Can Emma’s Imagination avoid the dreaded ‘sophomore slump’ on ‘Underway’, the follow-up to her chart-busting 2011 debut album ‘Stand Still’?
Opener Let You Go has hints of Songwriting favourite Nina Nesbitt in its delicate indie-folk. Gillespie’s voice also bears similarity to Nesbitt’s: it’s confident and certain, yet tender andd revealing. Pour It Out has elements of both the outstanding Sharon Van Ettan and the legendary PJ Harvey, taking the seedy darkness of PJ Harvey’s Down By The Water and making it acoustic. This acoustic darkness is continued in both the excellent (and brave) cover of alt-metallers Deftones’ classic Change, and the moody All About You. Bells starts off like Bright Eyes’ Don’t Know When But A Day Is Gonna Come, before coming across all Stealing Sheep. Arms Of Old closes Underway with a folk-noir tone.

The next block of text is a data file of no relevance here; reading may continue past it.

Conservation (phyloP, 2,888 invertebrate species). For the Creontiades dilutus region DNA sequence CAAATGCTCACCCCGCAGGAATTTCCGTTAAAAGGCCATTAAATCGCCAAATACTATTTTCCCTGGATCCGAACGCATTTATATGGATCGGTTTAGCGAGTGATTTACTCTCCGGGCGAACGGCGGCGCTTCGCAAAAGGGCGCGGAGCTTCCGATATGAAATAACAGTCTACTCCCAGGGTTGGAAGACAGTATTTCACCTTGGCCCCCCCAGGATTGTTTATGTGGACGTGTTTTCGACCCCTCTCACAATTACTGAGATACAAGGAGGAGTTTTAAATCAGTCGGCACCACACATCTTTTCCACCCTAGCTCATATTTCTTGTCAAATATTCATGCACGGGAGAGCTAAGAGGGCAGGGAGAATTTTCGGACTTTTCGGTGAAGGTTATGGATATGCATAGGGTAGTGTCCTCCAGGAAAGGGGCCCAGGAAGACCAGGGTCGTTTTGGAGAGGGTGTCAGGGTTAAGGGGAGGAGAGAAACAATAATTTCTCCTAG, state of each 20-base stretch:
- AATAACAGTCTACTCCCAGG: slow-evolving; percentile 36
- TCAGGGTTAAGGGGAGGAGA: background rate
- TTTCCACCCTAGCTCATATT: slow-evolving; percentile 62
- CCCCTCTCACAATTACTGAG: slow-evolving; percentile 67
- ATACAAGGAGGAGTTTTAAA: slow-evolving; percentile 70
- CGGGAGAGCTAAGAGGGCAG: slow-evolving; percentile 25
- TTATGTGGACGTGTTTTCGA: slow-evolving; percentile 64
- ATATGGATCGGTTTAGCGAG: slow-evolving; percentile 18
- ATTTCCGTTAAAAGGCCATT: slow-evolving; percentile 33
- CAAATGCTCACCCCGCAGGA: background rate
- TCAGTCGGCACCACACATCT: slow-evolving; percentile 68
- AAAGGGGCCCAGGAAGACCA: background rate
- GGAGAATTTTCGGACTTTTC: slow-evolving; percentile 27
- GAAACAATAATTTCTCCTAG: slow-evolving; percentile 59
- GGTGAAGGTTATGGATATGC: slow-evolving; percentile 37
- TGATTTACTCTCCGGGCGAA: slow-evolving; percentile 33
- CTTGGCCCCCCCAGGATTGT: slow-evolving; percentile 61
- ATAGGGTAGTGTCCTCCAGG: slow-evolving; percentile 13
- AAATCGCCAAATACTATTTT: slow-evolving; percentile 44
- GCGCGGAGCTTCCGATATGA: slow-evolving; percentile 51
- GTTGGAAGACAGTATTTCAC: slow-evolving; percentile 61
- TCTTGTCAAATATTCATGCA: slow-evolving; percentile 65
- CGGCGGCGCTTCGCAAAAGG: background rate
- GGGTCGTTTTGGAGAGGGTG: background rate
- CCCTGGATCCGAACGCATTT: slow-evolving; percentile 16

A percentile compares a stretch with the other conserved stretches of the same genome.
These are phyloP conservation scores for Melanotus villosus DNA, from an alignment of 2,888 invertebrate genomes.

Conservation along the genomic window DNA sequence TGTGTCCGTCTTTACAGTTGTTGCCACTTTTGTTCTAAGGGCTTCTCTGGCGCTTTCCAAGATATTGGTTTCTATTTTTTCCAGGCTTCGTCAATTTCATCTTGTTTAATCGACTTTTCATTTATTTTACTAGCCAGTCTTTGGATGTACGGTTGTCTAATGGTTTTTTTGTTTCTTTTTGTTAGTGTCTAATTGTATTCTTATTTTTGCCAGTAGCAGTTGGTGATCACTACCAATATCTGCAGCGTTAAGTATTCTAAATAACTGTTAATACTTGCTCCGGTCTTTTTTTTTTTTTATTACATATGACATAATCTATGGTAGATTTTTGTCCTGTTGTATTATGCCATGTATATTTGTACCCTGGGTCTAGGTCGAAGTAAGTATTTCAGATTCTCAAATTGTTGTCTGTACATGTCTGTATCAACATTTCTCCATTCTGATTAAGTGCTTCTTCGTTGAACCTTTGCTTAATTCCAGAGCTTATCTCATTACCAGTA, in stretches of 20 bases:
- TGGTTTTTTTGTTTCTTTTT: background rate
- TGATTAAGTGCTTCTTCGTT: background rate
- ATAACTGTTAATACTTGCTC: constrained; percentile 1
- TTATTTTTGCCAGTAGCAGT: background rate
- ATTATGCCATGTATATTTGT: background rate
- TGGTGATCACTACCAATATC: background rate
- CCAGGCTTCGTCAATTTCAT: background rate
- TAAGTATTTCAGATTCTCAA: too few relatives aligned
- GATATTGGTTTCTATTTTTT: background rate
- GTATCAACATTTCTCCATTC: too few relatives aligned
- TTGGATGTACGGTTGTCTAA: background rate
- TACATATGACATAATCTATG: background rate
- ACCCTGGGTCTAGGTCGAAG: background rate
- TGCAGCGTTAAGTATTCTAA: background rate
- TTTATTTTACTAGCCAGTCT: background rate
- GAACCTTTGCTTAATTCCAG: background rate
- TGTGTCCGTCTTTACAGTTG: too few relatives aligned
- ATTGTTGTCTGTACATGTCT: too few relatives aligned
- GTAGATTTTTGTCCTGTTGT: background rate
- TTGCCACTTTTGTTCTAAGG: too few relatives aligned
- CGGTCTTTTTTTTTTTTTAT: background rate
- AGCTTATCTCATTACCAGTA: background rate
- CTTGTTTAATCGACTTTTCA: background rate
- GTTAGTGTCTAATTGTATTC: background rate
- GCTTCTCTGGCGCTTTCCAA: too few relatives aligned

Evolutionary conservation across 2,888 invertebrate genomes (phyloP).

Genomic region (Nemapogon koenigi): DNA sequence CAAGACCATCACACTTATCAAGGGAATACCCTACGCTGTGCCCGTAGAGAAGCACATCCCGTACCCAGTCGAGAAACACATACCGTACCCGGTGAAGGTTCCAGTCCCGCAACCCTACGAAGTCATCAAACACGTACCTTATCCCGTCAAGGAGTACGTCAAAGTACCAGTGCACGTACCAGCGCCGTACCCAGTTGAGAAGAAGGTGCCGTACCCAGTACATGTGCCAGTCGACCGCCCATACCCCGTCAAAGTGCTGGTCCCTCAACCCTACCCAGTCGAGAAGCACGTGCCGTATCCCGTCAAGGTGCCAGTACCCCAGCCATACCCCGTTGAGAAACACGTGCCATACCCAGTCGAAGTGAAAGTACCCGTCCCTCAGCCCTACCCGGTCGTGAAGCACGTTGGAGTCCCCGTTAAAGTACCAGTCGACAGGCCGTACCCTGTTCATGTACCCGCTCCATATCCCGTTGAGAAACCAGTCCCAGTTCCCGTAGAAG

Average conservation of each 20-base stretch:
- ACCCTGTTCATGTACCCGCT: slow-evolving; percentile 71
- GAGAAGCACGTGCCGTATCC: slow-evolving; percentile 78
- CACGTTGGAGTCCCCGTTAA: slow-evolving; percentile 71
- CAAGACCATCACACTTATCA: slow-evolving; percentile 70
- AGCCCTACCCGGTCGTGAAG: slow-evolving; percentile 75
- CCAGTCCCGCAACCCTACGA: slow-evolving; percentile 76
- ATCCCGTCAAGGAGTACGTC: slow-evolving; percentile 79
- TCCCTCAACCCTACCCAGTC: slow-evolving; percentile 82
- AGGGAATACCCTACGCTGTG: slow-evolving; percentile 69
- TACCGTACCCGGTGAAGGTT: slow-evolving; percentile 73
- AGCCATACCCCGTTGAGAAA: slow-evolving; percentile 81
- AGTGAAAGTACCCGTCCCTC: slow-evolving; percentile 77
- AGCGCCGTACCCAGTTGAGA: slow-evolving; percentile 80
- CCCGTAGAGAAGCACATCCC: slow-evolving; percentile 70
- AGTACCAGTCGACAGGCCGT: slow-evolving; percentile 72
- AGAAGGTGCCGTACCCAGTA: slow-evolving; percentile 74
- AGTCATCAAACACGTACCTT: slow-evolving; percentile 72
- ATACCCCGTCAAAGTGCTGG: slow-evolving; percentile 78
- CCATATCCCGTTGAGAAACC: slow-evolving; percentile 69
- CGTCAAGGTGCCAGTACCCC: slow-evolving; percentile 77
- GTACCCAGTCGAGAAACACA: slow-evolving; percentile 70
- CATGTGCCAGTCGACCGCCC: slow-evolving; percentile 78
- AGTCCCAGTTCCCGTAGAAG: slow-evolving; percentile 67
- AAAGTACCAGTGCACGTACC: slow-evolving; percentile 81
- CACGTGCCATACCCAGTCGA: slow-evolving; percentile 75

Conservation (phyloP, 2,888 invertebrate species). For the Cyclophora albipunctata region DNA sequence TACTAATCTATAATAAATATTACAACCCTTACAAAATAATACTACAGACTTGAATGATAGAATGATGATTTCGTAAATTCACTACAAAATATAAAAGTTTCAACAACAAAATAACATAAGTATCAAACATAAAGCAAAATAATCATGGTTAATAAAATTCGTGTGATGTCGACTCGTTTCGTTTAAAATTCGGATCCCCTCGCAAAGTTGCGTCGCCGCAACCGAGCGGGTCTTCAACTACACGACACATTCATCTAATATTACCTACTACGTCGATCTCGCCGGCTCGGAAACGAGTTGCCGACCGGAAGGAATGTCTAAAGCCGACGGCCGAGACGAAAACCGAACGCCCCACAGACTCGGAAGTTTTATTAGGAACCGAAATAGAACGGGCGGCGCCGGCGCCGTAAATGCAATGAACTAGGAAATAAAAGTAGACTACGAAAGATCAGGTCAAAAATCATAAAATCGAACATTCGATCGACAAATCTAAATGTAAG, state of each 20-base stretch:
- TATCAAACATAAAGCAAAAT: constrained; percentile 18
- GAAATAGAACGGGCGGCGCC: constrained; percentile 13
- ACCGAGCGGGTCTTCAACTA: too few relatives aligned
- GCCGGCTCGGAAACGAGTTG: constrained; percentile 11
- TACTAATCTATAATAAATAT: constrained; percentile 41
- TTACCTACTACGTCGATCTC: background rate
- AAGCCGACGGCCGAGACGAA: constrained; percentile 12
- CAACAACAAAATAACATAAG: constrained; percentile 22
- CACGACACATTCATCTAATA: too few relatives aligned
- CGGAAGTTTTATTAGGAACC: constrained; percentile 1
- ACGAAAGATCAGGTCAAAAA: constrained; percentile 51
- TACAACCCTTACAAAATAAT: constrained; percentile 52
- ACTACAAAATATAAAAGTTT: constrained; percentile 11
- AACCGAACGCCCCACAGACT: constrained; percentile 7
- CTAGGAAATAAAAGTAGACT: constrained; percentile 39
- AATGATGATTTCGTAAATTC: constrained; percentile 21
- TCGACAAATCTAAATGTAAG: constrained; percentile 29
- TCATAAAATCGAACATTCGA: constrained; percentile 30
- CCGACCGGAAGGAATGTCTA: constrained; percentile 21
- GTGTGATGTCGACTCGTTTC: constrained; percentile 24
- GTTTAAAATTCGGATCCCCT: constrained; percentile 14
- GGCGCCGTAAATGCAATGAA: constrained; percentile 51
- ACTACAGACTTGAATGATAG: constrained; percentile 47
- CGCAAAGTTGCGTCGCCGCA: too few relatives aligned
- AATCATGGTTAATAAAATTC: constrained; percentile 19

Throughout Underway, Emma’s Imagination displays a skill for subtle, affecting indie-folk influenced by the genre’s greats of both today and yesterday. She is neither in debt to her influences nor over-awed by the prospect of making their inspiration her own, and it’s this that allows her to further develop her songwriting skill.
Though it’s too early to suggest that Underway will be regarded as the finest release by Emma’s Imagination – Weezer’s Pinkerton, for instance, required the passage of time and breathing space of further releases to cement its place as the band’s finest record – there’s certainly no slump to be found. Whether Underway will make its way into the charts is subject to the whims of record-buying chic. What’s certain, though, is that Emma’s development as a songwriter has seen her produce a fine second record.
Verdict: A sophomore offering with no slump in sight